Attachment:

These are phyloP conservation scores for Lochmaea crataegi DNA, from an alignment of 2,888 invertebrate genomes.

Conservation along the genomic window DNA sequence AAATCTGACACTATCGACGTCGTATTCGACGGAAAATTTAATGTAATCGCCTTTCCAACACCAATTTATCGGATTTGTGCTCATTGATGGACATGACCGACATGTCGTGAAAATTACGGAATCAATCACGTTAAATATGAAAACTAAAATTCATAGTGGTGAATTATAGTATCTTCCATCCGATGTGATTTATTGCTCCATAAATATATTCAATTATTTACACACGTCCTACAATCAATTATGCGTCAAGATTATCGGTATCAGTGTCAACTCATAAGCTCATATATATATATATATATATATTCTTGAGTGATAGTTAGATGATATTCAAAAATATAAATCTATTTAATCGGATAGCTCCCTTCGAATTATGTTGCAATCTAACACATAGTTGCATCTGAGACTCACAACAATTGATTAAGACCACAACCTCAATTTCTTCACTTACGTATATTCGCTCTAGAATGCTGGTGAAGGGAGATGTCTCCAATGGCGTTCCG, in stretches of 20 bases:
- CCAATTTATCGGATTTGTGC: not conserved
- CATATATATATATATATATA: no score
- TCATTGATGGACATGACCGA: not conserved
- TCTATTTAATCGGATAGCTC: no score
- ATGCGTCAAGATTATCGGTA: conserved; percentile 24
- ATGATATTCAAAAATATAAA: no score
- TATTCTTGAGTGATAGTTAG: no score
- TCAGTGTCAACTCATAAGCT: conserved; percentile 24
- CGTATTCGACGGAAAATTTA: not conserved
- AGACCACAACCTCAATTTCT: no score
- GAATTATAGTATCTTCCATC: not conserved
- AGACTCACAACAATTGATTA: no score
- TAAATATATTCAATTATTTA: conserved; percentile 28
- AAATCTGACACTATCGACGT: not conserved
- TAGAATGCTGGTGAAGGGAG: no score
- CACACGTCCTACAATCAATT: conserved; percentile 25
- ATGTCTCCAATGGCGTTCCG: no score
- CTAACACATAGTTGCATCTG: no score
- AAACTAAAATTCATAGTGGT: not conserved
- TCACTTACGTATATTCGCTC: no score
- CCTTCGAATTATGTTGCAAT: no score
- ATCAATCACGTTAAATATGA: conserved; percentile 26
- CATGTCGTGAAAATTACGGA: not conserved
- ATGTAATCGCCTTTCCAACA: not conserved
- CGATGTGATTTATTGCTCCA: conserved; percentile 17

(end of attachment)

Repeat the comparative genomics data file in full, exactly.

These are phyloP conservation scores for Lochmaea crataegi DNA, from an alignment of 2,888 invertebrate genomes.

Conservation along the genomic window DNA sequence AAATCTGACACTATCGACGTCGTATTCGACGGAAAATTTAATGTAATCGCCTTTCCAACACCAATTTATCGGATTTGTGCTCATTGATGGACATGACCGACATGTCGTGAAAATTACGGAATCAATCACGTTAAATATGAAAACTAAAATTCATAGTGGTGAATTATAGTATCTTCCATCCGATGTGATTTATTGCTCCATAAATATATTCAATTATTTACACACGTCCTACAATCAATTATGCGTCAAGATTATCGGTATCAGTGTCAACTCATAAGCTCATATATATATATATATATATATTCTTGAGTGATAGTTAGATGATATTCAAAAATATAAATCTATTTAATCGGATAGCTCCCTTCGAATTATGTTGCAATCTAACACATAGTTGCATCTGAGACTCACAACAATTGATTAAGACCACAACCTCAATTTCTTCACTTACGTATATTCGCTCTAGAATGCTGGTGAAGGGAGATGTCTCCAATGGCGTTCCG, in stretches of 20 bases:
- CCAATTTATCGGATTTGTGC: not conserved
- CATATATATATATATATATA: no score
- TCATTGATGGACATGACCGA: not conserved
- TCTATTTAATCGGATAGCTC: no score
- ATGCGTCAAGATTATCGGTA: conserved; percentile 24
- ATGATATTCAAAAATATAAA: no score
- TATTCTTGAGTGATAGTTAG: no score
- TCAGTGTCAACTCATAAGCT: conserved; percentile 24
- CGTATTCGACGGAAAATTTA: not conserved
- AGACCACAACCTCAATTTCT: no score
- GAATTATAGTATCTTCCATC: not conserved
- AGACTCACAACAATTGATTA: no score
- TAAATATATTCAATTATTTA: conserved; percentile 28
- AAATCTGACACTATCGACGT: not conserved
- TAGAATGCTGGTGAAGGGAG: no score
- CACACGTCCTACAATCAATT: conserved; percentile 25
- ATGTCTCCAATGGCGTTCCG: no score
- CTAACACATAGTTGCATCTG: no score
- AAACTAAAATTCATAGTGGT: not conserved
- TCACTTACGTATATTCGCTC: no score
- CCTTCGAATTATGTTGCAAT: no score
- ATCAATCACGTTAAATATGA: conserved; percentile 26
- CATGTCGTGAAAATTACGGA: not conserved
- ATGTAATCGCCTTTCCAACA: not conserved
- CGATGTGATTTATTGCTCCA: conserved; percentile 17